Dumfries & Galloway already has over 380MW of generating capacity from operational on-shore wind farms (www.renewableuk.com) which is enough to supply the annual electrical energy consumption of over 180,000 homes, or 2.6 times the number of households in our region (Housing Information Briefing Note Number 1: Estimates of Household Dwellings in D&G, 2012).
The implication of drawing a line in the sand for public subsidy means that by the time those on-shore wind farms that are presently under construction and those that received planning consent by the 18 June 2015 are all operational, say by 2020, the amount of on-shore wind generation within Dumfries & Galloway will increase to about 1080MW. That’s around half of what might have been expected had the public subsidy not been withdrawn early.
The diagram below indicates what the situation could look like by the end of this decade.
What this shows are the areas within red circles where on-shore wind generation occurs while the figure within the circle indicates the amount of generation. So over the next 5 years or so we can expect a significant build-up of on-shore generation around Glenluce (from 75MW today to 430MW) and Kendoon (from 40MW to 204MW). There is also a modest increase around the Sanquhar area. The East of the region can also expect to see an increase (from 47MW to 127MW).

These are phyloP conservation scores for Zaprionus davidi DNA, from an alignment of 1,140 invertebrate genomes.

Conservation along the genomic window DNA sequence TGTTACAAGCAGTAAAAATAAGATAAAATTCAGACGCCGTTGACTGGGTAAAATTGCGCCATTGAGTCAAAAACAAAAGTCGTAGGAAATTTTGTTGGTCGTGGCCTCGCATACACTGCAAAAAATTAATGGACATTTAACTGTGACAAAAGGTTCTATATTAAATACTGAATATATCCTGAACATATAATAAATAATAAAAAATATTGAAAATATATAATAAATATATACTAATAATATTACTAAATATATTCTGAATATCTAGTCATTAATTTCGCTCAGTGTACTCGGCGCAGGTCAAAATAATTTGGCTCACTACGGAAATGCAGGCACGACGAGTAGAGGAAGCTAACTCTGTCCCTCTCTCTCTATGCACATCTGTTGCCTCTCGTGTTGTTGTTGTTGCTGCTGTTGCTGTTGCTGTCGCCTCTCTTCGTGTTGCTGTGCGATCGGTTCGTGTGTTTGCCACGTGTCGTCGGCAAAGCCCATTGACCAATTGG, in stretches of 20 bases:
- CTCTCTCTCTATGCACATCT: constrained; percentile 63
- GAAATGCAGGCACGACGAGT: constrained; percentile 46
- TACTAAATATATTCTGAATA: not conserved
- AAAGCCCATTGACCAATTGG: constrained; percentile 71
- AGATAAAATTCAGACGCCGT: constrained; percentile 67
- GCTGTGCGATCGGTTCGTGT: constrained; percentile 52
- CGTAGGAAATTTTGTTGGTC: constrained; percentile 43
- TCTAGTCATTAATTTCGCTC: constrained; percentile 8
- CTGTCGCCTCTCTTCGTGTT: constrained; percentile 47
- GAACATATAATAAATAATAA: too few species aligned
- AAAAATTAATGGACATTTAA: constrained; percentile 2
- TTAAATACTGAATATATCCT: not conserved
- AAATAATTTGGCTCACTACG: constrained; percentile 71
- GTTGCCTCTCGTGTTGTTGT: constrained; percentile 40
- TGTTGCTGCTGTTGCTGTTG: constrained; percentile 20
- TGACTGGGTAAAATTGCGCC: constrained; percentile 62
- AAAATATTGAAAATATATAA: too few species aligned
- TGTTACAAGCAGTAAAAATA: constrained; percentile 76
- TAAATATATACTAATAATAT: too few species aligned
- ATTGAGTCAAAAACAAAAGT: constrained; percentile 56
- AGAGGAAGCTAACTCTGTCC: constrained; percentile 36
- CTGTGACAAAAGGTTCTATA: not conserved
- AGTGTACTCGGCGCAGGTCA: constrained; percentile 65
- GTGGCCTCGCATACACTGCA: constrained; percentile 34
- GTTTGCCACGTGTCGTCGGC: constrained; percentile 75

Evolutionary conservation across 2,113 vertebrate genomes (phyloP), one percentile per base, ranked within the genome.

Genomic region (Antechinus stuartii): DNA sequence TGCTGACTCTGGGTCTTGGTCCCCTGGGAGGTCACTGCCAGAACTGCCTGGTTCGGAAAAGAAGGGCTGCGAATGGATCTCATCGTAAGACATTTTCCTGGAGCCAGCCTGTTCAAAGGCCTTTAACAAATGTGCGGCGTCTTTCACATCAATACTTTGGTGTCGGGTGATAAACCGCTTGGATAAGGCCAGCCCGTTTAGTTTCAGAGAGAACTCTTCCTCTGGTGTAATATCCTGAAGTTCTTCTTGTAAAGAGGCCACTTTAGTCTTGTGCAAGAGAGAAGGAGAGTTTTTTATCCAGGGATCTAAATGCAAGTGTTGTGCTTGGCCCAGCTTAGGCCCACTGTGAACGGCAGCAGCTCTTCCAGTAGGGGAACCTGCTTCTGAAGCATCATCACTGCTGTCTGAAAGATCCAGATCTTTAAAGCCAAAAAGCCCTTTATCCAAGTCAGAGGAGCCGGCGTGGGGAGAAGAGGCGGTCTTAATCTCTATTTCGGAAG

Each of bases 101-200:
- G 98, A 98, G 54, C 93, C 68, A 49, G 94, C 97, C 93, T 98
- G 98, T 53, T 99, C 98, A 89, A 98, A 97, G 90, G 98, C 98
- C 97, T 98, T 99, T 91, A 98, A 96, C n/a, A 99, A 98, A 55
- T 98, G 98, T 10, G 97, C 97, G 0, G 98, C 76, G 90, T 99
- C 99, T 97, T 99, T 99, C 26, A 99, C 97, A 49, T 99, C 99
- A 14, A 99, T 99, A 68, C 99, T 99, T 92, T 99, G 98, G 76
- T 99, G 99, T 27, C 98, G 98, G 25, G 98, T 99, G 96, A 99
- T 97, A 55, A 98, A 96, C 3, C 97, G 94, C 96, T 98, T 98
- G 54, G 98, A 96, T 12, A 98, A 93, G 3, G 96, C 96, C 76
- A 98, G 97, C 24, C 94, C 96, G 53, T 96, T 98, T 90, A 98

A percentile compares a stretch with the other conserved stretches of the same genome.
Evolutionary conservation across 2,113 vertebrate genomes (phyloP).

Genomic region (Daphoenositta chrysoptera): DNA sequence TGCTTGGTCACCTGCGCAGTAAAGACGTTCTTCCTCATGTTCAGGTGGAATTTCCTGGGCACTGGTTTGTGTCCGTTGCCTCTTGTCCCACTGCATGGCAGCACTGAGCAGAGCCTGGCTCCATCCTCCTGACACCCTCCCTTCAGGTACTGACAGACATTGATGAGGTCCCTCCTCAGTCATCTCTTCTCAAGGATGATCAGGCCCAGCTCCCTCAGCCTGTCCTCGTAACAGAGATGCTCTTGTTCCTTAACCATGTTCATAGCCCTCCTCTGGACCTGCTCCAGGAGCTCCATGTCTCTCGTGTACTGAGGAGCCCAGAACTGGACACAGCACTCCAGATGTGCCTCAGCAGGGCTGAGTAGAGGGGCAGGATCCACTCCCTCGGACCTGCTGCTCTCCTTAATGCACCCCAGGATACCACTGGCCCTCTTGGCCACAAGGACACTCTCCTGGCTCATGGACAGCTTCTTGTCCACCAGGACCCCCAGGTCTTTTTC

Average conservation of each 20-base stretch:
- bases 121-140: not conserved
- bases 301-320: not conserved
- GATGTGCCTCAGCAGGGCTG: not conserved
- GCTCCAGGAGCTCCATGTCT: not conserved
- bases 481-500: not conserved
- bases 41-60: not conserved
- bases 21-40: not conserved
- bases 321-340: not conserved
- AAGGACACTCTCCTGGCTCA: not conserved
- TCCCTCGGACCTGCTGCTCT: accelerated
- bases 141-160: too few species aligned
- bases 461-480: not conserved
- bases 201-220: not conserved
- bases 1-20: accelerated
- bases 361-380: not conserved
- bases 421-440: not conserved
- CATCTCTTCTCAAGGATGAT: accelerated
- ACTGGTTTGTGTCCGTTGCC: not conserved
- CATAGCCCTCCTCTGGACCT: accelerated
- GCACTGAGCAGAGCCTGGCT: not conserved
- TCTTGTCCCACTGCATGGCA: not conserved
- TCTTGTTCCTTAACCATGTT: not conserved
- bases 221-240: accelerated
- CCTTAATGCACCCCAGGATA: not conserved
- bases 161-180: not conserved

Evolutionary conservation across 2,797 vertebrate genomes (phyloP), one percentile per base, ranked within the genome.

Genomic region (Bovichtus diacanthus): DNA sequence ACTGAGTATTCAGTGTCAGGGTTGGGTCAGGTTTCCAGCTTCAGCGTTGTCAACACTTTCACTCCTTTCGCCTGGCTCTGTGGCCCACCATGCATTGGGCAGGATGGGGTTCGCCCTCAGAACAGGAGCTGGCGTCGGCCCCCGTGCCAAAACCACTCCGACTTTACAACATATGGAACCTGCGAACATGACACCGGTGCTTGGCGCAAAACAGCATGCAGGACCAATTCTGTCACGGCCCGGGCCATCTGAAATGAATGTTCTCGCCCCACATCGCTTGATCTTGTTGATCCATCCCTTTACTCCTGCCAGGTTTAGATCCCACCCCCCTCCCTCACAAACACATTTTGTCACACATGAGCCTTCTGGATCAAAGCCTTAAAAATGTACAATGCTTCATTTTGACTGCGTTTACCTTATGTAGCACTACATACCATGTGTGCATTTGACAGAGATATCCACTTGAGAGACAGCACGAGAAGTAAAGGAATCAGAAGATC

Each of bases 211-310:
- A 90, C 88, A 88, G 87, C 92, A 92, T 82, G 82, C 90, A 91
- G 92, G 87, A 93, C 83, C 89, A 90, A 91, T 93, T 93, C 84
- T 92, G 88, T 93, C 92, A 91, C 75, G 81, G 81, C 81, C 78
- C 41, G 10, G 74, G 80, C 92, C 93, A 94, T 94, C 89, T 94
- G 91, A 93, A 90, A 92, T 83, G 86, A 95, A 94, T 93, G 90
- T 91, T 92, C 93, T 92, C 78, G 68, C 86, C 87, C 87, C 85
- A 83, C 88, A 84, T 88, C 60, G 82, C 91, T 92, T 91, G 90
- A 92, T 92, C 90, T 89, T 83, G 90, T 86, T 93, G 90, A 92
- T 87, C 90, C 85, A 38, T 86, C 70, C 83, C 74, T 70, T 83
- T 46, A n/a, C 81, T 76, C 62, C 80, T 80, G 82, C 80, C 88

The point, however, is that this increase is nowhere near what it might have been without the recent government announcement. The requirements for connecting wind generation have therefore fallen significantly and the generation build-up, from where it is today, will mainly occur in the West of the region in two locations.
This change of intent, which we can assume was unexpected, has an impact on the proposed scope of the Strategic Reinforcement Project as it currently stands both in scale and cost.
One thought on “The future: with no further public subsidy for on-shore wind farms”
I can’t believe they’re letting those ugly things ruin our landscape. Such a shame!